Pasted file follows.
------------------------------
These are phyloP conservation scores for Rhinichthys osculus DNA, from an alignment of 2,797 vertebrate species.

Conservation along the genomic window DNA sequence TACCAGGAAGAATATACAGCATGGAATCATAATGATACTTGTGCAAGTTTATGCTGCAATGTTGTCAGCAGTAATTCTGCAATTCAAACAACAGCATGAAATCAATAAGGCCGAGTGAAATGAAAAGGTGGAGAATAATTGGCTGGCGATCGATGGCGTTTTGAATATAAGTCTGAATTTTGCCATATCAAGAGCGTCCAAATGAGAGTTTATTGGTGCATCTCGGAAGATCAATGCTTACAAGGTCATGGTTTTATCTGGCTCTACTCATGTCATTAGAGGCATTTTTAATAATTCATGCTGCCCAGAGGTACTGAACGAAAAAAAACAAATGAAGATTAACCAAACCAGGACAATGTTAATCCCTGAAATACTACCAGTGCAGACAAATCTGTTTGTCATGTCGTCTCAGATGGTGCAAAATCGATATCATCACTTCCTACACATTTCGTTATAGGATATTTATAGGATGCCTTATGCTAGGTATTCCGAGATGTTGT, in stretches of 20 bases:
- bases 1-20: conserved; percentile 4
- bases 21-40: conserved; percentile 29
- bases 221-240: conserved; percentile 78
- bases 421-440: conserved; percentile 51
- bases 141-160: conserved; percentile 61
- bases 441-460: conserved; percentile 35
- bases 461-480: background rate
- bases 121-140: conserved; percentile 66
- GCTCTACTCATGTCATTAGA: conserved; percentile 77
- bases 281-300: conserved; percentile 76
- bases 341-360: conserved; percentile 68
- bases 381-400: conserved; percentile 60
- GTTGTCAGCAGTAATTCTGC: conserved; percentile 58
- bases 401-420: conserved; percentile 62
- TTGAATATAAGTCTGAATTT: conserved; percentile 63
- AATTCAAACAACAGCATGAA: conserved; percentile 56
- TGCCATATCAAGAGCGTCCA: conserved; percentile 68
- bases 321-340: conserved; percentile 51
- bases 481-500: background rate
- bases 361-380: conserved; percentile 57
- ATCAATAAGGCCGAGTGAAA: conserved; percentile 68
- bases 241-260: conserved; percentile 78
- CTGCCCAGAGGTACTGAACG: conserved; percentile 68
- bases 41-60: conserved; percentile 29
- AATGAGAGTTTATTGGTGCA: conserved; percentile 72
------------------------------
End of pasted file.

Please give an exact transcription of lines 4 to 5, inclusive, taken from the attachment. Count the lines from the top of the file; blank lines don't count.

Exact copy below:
- bases 21-40: conserved; percentile 29
- bases 221-240: conserved; percentile 78